Iron Man 3 had a few nifty tricks up its sleeve, not unlike George Costanza finding himself in the middle of a particularly convoluted scheme, but by the end, most all the toys were placed neatly back in the box where we found them (Thor: The Dark World hardly remembered to take them out in the first place). Perhaps recognizing the malaise this has caused, the studio's latest flick, Captain America: The Winter Soldier, finally shows some guts.
It helps to have a protagonist who's actually in some sort of relatable, human-level crisis. Cap, more frequently referred to by his birth name Steve Rodgers (Chris Evans), is still adjusting to the modern way of living, having missed out on about six decades worth of American news and culture on account of becoming a human popsicle. Now thawed, Rodgers adds another form of torment to his list, one with which many United States citizens can relate: governmental distrust. S.H.I.E.L.D., the secretive agency for whom Cap still serves, is ramping up its artillery, all as 'friends' Natasha Romanoff (Scarlett Johansson) and Nick Fury (Samuel L. Jackson) remain duplicitous as ever. Add to the mess both smarmy politician Alexander Pierce (Robert Redford), and the super-human masked missionary who provides the film with its subtitle, and you've got an action movie that, at its core, might rather be a political thriller.
But don't let that distract you too much. World weary and densely-plotted as The Winter Soldier might be, there's nothing here that the average fan-boy couldn't keep up with, and by the final reel, the film shows its true colors (see: EXPLOSIONS!!! LOUD NOISES!!! SCARJO'S BOOTY!!!). It's disappointing to see the picture sway away from its convictions, but at least its got co-directors Joe and Anthony Russo making sure that the action sequences really pop. This is by far the Marvel film with the most practical effects to date, the car chases and gun battles proving much more engaging the computerized aliens and robots suits to which we've become accustomed. It also shows a comfort and confidence with the killing of innumerable bad guys that we haven't really seen since the less-sensative, less-watered-down actions flicks of the 80's and 90's.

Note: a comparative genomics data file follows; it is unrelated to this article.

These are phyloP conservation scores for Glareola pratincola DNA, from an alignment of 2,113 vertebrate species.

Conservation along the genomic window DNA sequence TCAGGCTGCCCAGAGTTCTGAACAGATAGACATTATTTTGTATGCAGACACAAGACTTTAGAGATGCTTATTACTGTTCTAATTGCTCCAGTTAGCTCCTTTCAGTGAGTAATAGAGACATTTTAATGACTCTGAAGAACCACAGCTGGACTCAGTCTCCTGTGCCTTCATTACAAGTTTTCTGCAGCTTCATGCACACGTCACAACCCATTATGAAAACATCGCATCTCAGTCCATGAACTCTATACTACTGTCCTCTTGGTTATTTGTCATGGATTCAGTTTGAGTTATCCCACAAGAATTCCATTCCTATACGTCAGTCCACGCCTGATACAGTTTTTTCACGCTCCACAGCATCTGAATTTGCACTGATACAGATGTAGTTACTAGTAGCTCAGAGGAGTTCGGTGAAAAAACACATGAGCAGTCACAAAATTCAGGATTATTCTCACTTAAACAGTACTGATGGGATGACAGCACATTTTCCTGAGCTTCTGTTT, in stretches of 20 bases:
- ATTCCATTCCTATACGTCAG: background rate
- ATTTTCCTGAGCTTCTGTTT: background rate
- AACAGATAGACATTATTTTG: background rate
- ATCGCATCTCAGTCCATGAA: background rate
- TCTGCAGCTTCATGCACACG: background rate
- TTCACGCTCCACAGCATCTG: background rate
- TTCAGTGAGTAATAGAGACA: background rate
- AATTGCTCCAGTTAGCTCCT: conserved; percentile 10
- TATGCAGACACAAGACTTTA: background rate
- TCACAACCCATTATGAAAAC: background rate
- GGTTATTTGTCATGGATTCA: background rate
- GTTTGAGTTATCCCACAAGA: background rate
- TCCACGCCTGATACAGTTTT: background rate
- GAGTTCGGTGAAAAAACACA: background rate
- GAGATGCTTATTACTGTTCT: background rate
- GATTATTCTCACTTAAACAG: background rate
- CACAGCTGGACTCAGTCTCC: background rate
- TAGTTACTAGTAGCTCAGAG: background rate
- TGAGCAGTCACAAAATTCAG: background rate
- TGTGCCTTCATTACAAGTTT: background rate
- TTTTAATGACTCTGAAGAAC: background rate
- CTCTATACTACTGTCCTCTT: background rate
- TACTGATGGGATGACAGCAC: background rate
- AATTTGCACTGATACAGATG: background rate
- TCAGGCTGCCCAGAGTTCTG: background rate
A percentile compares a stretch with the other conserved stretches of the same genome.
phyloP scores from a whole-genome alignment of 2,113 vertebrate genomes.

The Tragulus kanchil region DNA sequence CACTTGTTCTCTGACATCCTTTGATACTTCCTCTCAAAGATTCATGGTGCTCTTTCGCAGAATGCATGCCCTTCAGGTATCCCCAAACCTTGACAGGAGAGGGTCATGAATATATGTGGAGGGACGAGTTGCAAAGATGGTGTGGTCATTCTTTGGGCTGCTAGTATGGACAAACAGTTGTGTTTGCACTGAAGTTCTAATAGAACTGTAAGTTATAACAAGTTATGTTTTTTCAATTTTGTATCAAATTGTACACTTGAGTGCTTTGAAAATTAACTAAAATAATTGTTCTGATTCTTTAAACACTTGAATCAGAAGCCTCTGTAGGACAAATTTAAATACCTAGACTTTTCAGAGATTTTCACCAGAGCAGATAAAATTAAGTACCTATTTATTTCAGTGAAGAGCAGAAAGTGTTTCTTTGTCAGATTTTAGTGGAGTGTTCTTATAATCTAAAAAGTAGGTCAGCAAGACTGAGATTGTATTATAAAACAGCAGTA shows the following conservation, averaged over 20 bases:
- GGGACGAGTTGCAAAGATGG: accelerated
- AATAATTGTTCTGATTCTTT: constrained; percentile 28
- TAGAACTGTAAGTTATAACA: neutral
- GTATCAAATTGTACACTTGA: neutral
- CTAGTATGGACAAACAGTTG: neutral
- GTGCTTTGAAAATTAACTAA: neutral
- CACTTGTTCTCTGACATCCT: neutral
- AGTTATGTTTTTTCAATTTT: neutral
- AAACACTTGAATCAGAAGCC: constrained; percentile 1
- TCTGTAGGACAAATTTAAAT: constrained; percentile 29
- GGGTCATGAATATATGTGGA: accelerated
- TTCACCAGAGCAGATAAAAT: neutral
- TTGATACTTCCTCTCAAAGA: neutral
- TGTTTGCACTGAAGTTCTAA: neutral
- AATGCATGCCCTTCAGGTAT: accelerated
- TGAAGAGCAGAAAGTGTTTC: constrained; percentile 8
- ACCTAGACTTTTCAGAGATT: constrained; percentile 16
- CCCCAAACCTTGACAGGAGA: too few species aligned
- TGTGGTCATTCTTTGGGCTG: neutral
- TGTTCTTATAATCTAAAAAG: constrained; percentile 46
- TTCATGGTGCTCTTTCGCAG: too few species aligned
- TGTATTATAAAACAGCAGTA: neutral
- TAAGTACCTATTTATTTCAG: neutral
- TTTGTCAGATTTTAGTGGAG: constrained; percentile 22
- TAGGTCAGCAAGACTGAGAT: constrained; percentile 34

So yes, Captain America: The Winter Soldier feels less like a mass-produced offering than many recent big-budget pictures, but this strength is tempered with the knowledge that, for every punch it lands, it pulls another. For all of its violence, the lack of blood or pain ensures that the audience remains at arm's length. For every interesting plot twist, there a distracting, reductive action sequence that dulls and blurs the meat-and-potatoes of the story at hand. And, most damningly, for all the effort to shake things up in this elongated, elaborate series of films, there's bet-hedging that ensures we save all the really juicy stuff for later. I feel as though I'm focusing of the film's demerits more than I am its accomplishments, which is a shame, as I enjoyed the movie quite a bit; it's fun, lively, bright, occasionally bold, and stocked with strong characters embodied by even stronger actors. It's just that Marvel Studios is starting to look like a hamster on a wheel, and though The Winter Soldier falls off said wheel in exciting, refreshing fashion, the final decision to get right back on knocks this one down a peg or two.